The BC government gave formal approval to fund $3.94 Billion for the project.
Full completion projection is 2028 which is 2 years earlier than indicated. Instead of doing it in phases, it will be done in one shot.
Source: Vancouver Sun
The Surrey-to-Langley SkyTrain extension hit a milestone Thursday when the B.C. government gave its formal approval to fund the project, the first rapid transit expansion south of the Fraser in three decades. B.C. and municipal politicians gathered at Holland Park in Surrey to present the business case for the $3.94 billion project, touted as one that would transform the region and create denser, more transit-oriented communities.
The project will be built earlier and for $500 million cheaper than originally planned, Transportation Minister Rob Fleming said at the news conference.
“This is going to be a transformative project for this region,” said Fleming.
“This project will now be delivered by 2028, two years earlier than originally planned. And in addition to accelerating this project, it will cost $500 million less by doing it all at once to Langley.”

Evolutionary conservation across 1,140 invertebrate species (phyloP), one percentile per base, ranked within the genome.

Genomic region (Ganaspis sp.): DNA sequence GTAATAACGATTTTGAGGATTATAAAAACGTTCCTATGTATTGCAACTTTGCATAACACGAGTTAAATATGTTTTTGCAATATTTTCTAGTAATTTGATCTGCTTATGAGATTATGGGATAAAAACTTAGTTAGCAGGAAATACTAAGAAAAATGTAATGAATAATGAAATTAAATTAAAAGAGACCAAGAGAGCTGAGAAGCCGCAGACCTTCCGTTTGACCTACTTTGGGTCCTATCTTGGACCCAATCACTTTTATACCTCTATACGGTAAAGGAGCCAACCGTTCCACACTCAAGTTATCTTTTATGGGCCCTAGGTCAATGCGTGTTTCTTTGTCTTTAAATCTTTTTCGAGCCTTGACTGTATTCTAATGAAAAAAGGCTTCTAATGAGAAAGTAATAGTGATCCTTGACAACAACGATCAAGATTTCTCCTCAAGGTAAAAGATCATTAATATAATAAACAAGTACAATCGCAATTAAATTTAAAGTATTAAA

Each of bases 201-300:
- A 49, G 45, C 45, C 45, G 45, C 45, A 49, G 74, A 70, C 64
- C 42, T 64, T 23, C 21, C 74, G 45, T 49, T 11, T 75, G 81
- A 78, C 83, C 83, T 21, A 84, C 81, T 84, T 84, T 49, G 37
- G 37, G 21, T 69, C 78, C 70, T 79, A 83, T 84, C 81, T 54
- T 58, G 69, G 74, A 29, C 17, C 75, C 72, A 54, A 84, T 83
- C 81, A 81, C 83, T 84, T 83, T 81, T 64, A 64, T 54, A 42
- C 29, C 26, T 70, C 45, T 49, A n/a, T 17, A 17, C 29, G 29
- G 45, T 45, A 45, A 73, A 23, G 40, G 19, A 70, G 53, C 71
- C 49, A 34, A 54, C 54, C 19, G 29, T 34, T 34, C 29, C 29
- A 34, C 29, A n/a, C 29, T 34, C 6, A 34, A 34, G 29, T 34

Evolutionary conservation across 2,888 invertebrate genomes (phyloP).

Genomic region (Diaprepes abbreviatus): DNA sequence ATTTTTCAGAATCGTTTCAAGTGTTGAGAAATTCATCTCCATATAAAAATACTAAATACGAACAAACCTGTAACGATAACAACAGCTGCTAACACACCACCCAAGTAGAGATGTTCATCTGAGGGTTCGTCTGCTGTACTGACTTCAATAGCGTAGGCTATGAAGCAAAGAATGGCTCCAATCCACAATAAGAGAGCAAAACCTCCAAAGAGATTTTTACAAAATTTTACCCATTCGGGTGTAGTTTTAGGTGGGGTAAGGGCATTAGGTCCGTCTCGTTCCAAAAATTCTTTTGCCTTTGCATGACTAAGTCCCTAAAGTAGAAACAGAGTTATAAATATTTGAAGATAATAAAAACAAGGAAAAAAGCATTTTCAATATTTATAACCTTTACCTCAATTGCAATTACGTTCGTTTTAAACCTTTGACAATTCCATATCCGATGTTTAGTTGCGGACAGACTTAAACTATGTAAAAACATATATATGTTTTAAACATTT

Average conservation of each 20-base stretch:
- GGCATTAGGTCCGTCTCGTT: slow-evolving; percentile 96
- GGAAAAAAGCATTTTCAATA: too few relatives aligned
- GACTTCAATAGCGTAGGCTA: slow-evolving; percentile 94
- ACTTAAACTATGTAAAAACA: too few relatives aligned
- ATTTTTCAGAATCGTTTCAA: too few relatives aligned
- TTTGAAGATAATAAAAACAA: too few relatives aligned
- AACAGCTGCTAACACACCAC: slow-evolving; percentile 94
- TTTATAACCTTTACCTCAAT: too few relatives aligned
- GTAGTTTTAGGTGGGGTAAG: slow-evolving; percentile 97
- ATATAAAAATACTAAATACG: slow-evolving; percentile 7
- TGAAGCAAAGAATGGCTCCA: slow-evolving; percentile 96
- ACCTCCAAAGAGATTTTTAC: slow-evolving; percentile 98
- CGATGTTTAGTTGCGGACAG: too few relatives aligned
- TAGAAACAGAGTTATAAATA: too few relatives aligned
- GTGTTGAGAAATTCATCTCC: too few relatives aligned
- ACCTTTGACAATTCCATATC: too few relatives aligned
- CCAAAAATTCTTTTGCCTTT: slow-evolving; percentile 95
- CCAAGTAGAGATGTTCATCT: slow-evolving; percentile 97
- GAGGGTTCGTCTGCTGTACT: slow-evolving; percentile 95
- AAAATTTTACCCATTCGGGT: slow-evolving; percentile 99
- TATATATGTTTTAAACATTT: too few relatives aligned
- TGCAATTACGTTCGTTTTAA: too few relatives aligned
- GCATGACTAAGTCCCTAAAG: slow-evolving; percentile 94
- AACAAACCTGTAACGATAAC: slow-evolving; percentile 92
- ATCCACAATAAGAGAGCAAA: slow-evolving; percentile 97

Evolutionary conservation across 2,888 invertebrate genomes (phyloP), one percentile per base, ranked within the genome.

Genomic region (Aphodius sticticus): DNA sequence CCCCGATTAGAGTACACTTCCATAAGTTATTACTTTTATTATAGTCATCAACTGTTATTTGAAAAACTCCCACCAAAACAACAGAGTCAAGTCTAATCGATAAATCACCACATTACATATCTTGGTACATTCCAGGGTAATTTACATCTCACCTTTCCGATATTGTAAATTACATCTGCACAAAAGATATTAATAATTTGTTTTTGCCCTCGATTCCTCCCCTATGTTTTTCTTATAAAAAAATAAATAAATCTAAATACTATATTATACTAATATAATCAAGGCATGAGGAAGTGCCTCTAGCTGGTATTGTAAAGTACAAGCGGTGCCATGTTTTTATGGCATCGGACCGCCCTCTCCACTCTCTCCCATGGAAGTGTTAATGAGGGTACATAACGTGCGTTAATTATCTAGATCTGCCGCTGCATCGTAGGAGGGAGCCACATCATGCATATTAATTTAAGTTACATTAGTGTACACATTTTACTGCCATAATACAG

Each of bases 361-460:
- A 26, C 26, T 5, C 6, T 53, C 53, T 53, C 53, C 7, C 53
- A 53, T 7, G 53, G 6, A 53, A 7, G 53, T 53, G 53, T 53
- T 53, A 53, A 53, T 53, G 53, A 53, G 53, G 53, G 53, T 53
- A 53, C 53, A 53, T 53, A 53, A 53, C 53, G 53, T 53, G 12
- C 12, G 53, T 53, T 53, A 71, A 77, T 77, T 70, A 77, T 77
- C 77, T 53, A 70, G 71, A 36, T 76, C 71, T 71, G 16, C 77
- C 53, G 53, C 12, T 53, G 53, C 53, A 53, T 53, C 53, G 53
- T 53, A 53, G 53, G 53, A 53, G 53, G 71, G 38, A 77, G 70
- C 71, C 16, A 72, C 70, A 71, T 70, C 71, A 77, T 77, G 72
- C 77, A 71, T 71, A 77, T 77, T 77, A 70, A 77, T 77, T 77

The province will provide $2.476 billion for the project, more than 60 percent of the total cost.
The federal government will pony up $1.306 billion, and the remaining $228 million to come from local governments. The 16-kilometer-long project would include eight stations and three bus exchanges and add 30 more SkyTrain train cars. The elevated rapid transit line would start from King George SkyTrain station, the terminus of the Expo Line, into the heart of Langley City, running alongside the Fraser Highway.
Once completed, the new system can whisk riders from Langley City Centre to King George SkyTrain in 22 minutes and take riders all the way to Waterfront Station in downtown Vancouver in just over an hour.
The extension was originally proposed to be built in two phases: The first seven kilometers from King George Station to Fleetwood by 2025 and the second nine-kilometer track from Fleetwood to Langley Centre by 2030.
In 2020, the NDP government committed to building the project in one go, which Fleming said saves half a billion dollars by not “demobilizing” the site and using a single procurement process.
The province plans to spend another $60 million for projects around the SkyTrain extension that would encourage people to bike or walk.
Officials said the project will not only provide transportation options, but also boost transit-oriented development around the new stations and create new opportunities for market and affordable housing, child care, and other public amenities.
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